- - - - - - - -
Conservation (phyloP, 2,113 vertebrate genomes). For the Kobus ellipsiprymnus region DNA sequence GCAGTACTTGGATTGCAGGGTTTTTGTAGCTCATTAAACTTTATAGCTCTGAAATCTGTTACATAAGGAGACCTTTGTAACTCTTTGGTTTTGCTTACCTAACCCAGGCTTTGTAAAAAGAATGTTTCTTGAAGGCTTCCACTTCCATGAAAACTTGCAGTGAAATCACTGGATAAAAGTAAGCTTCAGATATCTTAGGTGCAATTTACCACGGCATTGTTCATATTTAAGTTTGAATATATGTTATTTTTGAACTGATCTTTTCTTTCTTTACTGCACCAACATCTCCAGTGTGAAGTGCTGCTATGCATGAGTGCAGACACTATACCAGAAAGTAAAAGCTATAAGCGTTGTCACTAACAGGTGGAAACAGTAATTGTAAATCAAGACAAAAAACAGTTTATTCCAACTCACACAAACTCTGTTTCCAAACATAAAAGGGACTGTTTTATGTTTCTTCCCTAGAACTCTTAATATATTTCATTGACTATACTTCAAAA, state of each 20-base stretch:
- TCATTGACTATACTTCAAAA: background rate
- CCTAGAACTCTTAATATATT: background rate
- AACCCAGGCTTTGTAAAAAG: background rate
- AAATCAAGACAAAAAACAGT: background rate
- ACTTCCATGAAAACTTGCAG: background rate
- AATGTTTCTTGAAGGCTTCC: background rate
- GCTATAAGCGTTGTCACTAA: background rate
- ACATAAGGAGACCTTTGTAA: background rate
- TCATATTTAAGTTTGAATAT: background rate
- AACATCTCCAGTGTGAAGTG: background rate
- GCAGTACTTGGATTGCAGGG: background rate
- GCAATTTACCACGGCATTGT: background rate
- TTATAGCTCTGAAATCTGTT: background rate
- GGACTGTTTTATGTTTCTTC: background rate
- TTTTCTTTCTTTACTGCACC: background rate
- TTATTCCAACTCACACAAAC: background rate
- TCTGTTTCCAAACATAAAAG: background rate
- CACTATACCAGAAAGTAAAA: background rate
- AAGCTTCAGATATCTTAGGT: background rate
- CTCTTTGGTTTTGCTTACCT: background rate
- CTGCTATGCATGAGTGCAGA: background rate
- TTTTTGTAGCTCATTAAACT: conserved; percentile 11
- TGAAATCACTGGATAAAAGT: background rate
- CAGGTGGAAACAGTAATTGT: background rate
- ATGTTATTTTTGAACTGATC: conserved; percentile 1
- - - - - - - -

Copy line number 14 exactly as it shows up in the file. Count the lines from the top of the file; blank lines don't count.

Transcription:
- TTATAGCTCTGAAATCTGTT: background rate